Listen: Music and Dance Alumni Trace "Chaotic" Career Trajectories
Dan Perelstein '10 went from Swarthmore to become a sound engineer, music director, composer artist, and actor. But for him, the key to his time at the College was the intellectual engagement.
"The things I take most from my time here are the ability to ask hard questions," he says, "the ability to listen to a piece or watch a play and have things to say about it, the ability to stand up for my opinions and articulate them."
Perelstein imparted this to students at "Chaotic Career Paths in Music and Dance," a panel discussion from the Department of Music and Dance, in cooperation with Career Services, earlier this semester.
Some panelists’ career paths were less "chaotic" than others. Hannah Epstein '10 attended NYU for a music education degree, and then began teaching music at a charter school in Brooklyn. Aaron Friedman '00, on the other hand, taught English to schoolchildren in France for a year, returned to the U.S. and became a composer’s private student, worked for an alternative-transportation advocacy group, and had a stint with John Kerry's presidential campaign before founding the nonprofit Make Music New York, which he serves as board chair.
Jalisa Roberts '13, a dance teacher, choreographer, and founder of a New Orleans nonprofit called The Cocoon, says “people looking from the outside might think my career is chaotic because of what I do, but for me, it fits really well.”
Questions from students ranged in subject from the practicality of a career in music journalism, to the career path of an arts administrator, to the best way to make a living simply making music.
“Everybody has financial imperatives, and there are all kinds of different ways of supporting that and balancing out your life in the arts versus your financial needs,” says Perelstein. “Someone who has a deep appreciation for and care of the art that they're working on makes a huge difference.”
While the panelists noted that going into music or dance as a career can be daunting, they assured students that it is a very doable and rewarding path.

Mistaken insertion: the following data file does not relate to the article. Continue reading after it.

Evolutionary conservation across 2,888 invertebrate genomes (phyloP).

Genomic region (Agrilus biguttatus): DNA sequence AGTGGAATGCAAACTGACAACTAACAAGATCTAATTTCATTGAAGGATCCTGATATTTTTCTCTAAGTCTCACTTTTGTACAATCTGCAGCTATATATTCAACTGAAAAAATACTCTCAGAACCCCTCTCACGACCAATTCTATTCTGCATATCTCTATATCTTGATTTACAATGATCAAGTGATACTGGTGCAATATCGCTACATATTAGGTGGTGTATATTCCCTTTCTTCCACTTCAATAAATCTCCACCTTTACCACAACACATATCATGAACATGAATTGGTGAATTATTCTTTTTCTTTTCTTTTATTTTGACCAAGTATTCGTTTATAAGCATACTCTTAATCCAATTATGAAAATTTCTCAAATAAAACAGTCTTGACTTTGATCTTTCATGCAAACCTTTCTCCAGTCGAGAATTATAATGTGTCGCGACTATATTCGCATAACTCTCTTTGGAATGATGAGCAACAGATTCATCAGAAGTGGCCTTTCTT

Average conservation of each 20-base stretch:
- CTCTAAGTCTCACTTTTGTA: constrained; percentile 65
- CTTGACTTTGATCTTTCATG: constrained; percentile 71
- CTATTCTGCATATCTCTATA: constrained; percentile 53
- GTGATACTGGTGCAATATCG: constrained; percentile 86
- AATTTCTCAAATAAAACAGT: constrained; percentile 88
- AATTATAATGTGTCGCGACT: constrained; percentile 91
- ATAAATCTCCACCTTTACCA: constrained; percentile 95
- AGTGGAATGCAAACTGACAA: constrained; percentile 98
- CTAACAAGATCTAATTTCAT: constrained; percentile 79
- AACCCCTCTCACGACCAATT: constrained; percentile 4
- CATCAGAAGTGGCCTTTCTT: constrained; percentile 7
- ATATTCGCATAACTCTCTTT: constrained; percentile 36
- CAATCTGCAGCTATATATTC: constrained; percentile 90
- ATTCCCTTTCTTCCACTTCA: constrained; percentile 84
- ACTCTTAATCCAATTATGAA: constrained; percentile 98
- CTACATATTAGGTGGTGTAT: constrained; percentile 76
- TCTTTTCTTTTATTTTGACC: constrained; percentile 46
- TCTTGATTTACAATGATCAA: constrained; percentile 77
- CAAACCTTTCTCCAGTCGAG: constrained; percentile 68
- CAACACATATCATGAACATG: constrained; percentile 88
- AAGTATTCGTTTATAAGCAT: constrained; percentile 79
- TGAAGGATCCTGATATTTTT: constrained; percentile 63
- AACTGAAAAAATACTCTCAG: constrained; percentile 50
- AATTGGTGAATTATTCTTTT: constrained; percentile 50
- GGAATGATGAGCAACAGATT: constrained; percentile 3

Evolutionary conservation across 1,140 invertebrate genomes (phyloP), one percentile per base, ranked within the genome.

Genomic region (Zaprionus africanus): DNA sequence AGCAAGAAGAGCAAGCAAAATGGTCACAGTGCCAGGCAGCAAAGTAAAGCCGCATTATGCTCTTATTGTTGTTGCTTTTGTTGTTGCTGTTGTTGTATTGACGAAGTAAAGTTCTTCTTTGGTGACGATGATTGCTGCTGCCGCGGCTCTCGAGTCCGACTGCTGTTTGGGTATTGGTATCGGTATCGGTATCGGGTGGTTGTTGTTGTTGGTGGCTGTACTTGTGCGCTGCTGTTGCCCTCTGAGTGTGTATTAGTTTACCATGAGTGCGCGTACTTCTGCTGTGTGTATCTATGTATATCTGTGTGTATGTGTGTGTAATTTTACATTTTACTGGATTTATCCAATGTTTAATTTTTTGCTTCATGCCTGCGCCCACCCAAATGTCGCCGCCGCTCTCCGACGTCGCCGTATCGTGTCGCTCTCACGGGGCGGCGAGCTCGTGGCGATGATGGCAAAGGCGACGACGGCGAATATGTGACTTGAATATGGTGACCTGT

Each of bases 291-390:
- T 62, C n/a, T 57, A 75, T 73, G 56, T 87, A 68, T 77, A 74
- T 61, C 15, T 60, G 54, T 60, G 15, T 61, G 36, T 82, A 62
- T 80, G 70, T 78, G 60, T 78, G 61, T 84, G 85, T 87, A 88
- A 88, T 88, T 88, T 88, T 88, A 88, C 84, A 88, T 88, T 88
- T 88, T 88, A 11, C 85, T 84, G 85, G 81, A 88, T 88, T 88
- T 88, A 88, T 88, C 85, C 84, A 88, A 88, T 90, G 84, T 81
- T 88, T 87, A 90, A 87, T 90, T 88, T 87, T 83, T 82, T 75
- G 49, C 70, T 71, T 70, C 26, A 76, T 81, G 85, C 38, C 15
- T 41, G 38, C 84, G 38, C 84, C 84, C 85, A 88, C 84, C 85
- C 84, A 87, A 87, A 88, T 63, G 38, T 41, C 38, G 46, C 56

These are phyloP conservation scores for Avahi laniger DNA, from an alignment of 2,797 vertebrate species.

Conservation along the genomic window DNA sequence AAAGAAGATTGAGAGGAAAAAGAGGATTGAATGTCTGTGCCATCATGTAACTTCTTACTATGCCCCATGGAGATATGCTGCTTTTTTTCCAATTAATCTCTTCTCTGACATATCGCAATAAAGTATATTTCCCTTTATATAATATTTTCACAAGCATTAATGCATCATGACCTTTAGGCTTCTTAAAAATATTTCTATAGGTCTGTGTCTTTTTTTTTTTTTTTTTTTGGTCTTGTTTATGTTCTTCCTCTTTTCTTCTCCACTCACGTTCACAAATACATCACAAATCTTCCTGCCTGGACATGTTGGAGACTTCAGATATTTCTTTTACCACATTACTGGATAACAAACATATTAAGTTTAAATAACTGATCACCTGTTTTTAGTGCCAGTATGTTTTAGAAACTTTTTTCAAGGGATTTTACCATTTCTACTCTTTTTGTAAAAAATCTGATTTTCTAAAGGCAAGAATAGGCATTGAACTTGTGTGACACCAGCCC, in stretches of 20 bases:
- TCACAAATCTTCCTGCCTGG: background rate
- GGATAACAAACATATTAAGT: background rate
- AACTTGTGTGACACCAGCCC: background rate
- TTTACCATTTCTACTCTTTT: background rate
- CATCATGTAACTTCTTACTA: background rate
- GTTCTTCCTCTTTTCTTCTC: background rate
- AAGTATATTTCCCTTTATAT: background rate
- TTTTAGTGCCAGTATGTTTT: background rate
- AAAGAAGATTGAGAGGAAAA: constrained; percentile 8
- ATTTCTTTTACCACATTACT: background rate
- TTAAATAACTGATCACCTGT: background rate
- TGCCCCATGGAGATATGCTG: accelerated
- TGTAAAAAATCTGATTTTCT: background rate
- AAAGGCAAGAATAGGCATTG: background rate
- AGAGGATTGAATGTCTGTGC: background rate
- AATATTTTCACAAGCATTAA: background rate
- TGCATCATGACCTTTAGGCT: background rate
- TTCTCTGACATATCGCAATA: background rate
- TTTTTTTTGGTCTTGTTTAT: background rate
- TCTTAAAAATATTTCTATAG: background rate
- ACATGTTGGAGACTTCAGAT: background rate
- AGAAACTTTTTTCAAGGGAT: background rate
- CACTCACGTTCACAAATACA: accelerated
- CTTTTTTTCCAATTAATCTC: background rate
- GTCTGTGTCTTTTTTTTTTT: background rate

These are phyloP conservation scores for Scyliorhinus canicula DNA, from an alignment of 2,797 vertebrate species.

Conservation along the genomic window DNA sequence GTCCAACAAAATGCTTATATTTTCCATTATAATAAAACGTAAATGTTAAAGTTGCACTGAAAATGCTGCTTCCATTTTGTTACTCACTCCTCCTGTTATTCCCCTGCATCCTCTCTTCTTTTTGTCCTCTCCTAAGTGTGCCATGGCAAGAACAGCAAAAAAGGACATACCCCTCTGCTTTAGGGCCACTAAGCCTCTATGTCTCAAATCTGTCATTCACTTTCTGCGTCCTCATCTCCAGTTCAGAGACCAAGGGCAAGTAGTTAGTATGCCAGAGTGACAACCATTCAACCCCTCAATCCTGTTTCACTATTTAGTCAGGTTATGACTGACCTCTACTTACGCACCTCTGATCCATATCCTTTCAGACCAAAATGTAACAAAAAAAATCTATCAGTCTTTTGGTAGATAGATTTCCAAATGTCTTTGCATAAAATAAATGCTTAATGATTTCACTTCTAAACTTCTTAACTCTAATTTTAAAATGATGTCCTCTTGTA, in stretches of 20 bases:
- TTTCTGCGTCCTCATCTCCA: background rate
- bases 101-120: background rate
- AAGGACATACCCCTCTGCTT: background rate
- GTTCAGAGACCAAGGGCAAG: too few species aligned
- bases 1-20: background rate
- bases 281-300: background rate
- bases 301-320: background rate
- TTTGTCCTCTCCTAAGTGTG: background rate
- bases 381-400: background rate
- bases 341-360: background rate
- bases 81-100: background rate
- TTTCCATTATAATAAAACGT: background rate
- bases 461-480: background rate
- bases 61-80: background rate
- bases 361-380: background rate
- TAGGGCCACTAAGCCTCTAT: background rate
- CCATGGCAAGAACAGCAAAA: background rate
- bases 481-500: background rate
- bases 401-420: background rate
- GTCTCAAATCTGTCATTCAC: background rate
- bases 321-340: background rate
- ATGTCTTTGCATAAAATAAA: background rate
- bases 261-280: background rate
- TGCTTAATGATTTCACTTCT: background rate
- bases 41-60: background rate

“It's a question of how you compare yourself to other people, what you consider to be success,” says Friedman. “The kind of success I've seen my friends have in the arts ... they're changing the cultural conversation, they're having an effect on the whole city and the environment that they’re in.”
“Don't get discouraged if people are going at it a little differently than you," adds Carmela Ollero '09, a freelance dance artist. "But once you find people who respect your work, respect your work ethic, keep them close. You want to build your own community wherever you are.”
Every panelist noted the impact their Swarthmore education had on their career, and how it prepared them for life after graduation.
“I would not have started the Cocoon the way I did, when I did, if not for the resources at Swarthmore,” states Roberts. While at Swarthmore, she received grants from SwatTank (of which she was the inaugural winner) and the Lang Center for Civic and Social Responsibility to start her nonprofit, which offers free dance lessons to children in eastern New Orleans.
“Take advantage of your classmates, your colleagues, the opportunity that the College offers you to get your finger in this, to sample that," adds Kathy Pearson Glennan '82, a music librarian at the University of Maryland. “This is a great time to experiment.”
“Really take advantage of your time here, especially with your community,” says Epstein. “You're living with people who are so smart and so creative. At Swarthmore, there's nothing you can't do.”